Companies successful in taking the second path look good in hindsight. At the time, though, because the public applies conventional analyses to the decision, companies often end up looking silly when they make these announcements.

Now, assume Apple took the advice for path one and never launched the iPhone. No one would have known they could have been so much greater.

That is another difference between corporate level strategy and other strategy. It is tough to recognize bad corporate level strategy because you are comparing the average company performance built off an average corporate strategy against what is possible, but a possibility you cannot see because it does not exist.

Think about that for a moment. Imagine how many companies are settling for 7% return in pursuing path 1 versus the industry average when they could achieve 50% or 70% or even 50,000% returns by pursuing path 2?

And you will never know.

The only guidance in corporate level strategy is to maximize shareholder returns.

Yet, there are so many countless ways to maximize shareholder returns that this guidance is not particularly helpful.

Think of Bombardier. They make rail systems and sleek private jets. Go back to 20 or 30 years ago when they decided to buy out a bankrupt aviation company.

Imagine you were leading the consulting team advising them on their corporate level strategy. What would you tell them to do?

Keep a corporate level strategy mindset. Knowing they have major snowmobile and some rail assets, what would you advise them to do? What kind of company should they be? The aviation business is basically worth very little.

Most corporate strategists would advise the safe path. They would advise on expanding around adjacencies and they define adjacencies around product, intellectual property, regions or something like that.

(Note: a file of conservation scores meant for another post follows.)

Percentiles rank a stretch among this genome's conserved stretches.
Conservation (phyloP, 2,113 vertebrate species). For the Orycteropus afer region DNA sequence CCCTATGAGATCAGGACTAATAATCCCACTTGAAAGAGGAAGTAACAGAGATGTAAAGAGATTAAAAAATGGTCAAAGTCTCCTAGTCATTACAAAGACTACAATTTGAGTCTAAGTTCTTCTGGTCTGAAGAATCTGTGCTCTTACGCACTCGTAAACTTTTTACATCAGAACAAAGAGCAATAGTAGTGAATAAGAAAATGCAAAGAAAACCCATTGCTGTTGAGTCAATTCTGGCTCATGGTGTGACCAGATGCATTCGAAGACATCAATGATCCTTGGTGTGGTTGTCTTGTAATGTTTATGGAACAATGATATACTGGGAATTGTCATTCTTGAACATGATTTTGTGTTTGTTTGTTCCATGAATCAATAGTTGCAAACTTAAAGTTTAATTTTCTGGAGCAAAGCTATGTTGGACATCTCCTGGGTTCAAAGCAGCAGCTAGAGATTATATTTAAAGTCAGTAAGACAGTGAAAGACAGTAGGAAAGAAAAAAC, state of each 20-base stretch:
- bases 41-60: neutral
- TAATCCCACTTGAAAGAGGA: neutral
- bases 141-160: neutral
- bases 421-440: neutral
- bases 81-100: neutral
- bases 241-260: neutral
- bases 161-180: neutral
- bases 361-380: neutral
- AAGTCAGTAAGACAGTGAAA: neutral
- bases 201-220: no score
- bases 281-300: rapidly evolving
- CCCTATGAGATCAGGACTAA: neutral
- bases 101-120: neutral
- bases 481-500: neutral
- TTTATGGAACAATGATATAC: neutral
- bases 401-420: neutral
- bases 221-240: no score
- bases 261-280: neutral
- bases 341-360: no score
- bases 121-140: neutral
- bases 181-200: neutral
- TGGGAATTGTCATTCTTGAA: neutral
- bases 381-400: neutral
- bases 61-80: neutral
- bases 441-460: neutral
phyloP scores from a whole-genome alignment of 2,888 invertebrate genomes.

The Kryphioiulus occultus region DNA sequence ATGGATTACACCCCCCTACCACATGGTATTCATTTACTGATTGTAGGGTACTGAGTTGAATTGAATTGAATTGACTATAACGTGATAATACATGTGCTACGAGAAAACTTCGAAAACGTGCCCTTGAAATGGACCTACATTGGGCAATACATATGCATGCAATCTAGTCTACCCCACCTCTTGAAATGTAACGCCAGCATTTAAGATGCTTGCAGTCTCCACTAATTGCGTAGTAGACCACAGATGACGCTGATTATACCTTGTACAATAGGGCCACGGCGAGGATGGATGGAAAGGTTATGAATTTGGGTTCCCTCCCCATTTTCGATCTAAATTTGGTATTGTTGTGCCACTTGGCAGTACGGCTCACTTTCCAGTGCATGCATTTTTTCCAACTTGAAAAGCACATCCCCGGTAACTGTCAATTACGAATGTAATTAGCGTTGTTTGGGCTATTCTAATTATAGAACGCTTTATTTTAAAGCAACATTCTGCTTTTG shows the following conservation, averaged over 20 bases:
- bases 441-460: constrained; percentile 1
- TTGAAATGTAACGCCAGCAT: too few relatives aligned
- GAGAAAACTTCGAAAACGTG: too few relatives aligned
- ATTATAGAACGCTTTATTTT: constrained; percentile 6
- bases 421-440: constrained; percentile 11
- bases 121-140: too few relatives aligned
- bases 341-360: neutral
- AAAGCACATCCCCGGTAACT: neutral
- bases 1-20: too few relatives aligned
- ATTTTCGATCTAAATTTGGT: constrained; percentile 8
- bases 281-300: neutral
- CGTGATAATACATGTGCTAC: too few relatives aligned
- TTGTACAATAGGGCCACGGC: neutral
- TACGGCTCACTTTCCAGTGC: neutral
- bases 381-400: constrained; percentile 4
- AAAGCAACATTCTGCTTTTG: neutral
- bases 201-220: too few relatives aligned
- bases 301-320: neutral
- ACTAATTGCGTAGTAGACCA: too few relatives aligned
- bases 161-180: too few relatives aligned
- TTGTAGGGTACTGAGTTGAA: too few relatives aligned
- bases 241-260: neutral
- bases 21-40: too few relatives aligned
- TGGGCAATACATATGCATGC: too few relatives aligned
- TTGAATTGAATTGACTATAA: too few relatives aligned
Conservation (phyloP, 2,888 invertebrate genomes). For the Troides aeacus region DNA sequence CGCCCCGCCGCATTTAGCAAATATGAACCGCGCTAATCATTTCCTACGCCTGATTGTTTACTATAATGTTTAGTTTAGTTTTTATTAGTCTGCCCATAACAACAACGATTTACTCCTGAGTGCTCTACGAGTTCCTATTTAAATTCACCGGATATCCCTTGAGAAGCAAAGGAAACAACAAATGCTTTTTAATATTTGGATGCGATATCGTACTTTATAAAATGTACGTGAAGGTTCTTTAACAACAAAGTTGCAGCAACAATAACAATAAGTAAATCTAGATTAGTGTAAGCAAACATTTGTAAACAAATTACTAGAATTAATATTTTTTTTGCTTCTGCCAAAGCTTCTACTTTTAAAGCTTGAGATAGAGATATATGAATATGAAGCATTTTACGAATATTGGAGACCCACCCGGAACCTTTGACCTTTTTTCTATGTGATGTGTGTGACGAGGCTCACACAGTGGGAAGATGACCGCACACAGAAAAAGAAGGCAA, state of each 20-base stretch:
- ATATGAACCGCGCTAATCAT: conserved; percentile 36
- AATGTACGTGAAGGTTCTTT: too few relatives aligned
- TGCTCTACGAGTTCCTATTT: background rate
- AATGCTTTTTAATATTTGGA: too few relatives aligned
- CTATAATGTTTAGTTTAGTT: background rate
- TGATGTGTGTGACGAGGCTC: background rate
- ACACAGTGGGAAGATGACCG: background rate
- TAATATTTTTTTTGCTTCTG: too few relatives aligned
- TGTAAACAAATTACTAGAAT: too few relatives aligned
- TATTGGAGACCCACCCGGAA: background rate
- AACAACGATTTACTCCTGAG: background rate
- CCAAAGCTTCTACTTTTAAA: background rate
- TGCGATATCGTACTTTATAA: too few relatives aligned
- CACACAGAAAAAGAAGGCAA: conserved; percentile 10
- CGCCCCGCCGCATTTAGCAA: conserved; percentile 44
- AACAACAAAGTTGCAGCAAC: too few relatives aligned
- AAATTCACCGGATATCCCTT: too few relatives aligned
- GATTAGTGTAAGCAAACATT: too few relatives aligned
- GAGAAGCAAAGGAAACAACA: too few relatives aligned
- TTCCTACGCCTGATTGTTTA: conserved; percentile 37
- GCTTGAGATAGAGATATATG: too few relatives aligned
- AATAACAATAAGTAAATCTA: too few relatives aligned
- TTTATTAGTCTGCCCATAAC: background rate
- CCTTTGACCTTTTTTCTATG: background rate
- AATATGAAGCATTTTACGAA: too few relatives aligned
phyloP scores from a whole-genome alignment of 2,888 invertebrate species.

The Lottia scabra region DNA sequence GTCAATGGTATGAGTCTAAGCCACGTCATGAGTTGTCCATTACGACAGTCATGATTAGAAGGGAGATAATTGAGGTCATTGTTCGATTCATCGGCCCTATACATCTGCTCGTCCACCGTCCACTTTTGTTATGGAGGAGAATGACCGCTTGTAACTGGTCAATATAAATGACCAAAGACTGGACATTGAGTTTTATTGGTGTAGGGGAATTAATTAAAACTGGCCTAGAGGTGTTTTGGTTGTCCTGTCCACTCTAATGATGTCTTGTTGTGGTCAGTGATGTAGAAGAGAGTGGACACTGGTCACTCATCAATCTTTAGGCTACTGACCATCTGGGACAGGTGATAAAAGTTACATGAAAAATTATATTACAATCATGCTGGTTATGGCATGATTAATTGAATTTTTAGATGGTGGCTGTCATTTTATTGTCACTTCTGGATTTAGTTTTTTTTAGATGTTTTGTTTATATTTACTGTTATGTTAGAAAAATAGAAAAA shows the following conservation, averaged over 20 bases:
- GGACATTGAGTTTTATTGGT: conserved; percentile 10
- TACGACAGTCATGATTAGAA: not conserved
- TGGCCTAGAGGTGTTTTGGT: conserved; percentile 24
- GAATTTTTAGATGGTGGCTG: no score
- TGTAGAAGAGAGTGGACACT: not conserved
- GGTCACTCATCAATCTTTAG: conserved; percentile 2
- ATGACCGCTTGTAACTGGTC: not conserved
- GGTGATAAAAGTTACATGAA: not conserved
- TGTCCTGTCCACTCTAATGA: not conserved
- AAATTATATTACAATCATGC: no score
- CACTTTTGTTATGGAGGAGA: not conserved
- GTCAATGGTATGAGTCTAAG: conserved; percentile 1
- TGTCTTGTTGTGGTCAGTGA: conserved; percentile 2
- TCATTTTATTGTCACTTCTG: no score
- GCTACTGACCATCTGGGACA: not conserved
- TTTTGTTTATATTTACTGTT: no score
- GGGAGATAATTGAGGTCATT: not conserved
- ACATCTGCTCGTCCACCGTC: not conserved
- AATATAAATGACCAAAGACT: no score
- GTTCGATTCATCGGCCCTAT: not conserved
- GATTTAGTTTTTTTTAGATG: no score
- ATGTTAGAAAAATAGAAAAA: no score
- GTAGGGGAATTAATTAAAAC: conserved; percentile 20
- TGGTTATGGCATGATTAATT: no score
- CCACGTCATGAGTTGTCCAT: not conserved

Most consultants would advise on the safe path of building the known assets.

And they are usually wrong. They tend to leave money on the table since they take the safe route.

Bombardier eventually built out a formidable aviation business. Yet, how could the consultants know that Bombardier should go into aviation versus cars, trucks, earthmoving equipment, escalators or the myriad other options on the table? In the universe of possibilities how do you determine that aviation is the next logical step to take?

This is why corporate level strategy work is so hard and not at all like any other type of strategy work. Every other type of strategy work rests heavily on detailed analytics to provide answers. If you applied detailed analytics to corporate level strategy, you would get little value.

Detailed analytics only work once you have chosen the market where you want to play. In corporate strategy you need to pick the market. Only thereafter, can you apply all the conventional analyses.

And be careful about considering market size, growth and profits to be guiding posts when determining corporate level strategy. If it were about those things, then companies would always enter the highest margin markets. And they do not do this. Lots of companies enter low margin businesses and are wildly successful. And lots of companies fail in high margin businesses.

There is a way to develop corporate level strategy given all these problems. There is a technique to help companies make these decisions. That is the technique we will reveal in this study.

To be continued …

In the next piece, we will discuss the very painful choices required in corporate level strategy.

If you enjoyed this piece, please comment below and we will write up follow up articles on the steps we took to turnaround the business. Also, remember to visit our iTunes account to subscribe and rate us.

QUESTION(S) OF THE DAY: Do you find a corporate level strategy work exciting or do you think the stakes are too high for it to be enjoyable? Please share in the comments.

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Image from Jon Herbert under cc.